"Working in the legal system for roughly 9 years before starting my program, I thought I knew a lot," said Farrell. "However, this was quickly disproven as my coursework started and the theories began to roll."
Beyond standard police and detective roles, the homeland security concentration could help prepare you for employment in government roles such as:
- Border patrol agent: Secure U.S. borders as an armed and uniformed member of the federal police. You'll have the responsibility of preventing the illegal trafficking of people and contraband as well as detecting terrorist threats.
- Federal air marshal: Protect airline passengers and crew members by taking passenger flights worldwide. Performing investigative work, you'll proactively fight terrorist violence and suspicious criminal activity.
- Transportation security officer: As a member of the Transportation Security Administration, you'll keep people safe by screening passengers and luggage at controlled entrances and exits in airports.
- Emergency management director: Working for the Federal Emergency Management Agency, you'll coordinate relief for disasters – ranging from extreme weather phenomena to terrorist attacks – that overwhelm local and state resources.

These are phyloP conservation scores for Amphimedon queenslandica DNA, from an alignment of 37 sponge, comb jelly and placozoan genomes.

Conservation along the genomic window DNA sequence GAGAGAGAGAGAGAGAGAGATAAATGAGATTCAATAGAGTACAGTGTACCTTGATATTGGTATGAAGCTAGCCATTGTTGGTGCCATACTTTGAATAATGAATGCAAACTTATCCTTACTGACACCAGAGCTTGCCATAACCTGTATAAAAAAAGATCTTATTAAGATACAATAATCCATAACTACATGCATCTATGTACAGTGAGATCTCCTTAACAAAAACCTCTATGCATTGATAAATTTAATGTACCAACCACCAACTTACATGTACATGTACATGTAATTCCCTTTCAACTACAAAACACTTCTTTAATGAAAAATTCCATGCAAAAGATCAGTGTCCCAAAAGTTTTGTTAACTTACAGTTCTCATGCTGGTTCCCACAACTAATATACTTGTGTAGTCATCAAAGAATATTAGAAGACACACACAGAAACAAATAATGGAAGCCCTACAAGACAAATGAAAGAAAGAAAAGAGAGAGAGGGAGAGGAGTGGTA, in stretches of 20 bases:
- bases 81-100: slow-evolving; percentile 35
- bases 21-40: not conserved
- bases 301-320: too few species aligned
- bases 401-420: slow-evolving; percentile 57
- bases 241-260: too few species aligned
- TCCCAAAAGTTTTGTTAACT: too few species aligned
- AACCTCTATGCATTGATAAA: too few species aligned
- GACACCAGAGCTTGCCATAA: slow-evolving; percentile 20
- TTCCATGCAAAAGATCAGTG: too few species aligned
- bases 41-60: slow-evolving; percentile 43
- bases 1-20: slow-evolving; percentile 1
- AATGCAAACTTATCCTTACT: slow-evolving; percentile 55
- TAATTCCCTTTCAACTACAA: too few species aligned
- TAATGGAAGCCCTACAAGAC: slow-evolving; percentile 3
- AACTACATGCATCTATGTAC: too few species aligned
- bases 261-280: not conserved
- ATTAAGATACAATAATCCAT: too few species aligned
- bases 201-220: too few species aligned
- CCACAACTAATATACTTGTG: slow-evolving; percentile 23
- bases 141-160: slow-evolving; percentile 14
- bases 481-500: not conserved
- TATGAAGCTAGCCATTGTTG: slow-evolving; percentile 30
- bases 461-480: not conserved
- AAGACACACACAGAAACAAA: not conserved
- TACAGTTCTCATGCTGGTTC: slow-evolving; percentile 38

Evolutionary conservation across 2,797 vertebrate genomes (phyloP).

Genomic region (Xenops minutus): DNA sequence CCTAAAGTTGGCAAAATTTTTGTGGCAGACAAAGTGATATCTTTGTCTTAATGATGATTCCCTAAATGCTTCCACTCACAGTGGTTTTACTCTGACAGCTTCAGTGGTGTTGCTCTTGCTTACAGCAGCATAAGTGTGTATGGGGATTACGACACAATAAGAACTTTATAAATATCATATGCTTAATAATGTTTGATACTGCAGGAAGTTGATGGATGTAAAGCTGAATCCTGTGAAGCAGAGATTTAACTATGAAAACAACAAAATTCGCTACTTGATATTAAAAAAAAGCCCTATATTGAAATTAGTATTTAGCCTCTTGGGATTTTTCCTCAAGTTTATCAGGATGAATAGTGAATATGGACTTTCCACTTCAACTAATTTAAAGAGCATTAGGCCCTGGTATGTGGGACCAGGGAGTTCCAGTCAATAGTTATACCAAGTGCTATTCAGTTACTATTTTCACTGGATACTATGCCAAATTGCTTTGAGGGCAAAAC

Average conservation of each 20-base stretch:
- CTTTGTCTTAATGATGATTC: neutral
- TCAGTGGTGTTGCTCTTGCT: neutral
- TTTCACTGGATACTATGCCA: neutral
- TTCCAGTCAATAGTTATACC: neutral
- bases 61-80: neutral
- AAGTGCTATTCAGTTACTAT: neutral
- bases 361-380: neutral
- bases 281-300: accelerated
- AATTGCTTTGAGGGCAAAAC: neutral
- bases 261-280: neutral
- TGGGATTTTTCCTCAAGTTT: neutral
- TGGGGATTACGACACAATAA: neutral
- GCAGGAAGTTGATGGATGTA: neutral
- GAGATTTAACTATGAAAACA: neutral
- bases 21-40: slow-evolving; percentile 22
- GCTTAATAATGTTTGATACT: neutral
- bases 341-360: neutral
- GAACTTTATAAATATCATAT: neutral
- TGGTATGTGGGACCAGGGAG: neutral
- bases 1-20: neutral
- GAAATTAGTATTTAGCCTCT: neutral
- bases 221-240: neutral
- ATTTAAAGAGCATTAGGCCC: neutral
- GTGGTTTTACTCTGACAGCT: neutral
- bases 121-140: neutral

Note: Law enforcement positions may involve additional training and eligibility requirements.
And if you've served in the military, transitioning to civilian work in homeland security can be a great choice. With a track record of passion for service, veterans have the opportunity to continue protecting the people through occupations directly supporting our national defense. No matter what job you had as a military service member, you could find a job at the U.S. Department of Homeland Security that builds upon the unique skills you possess.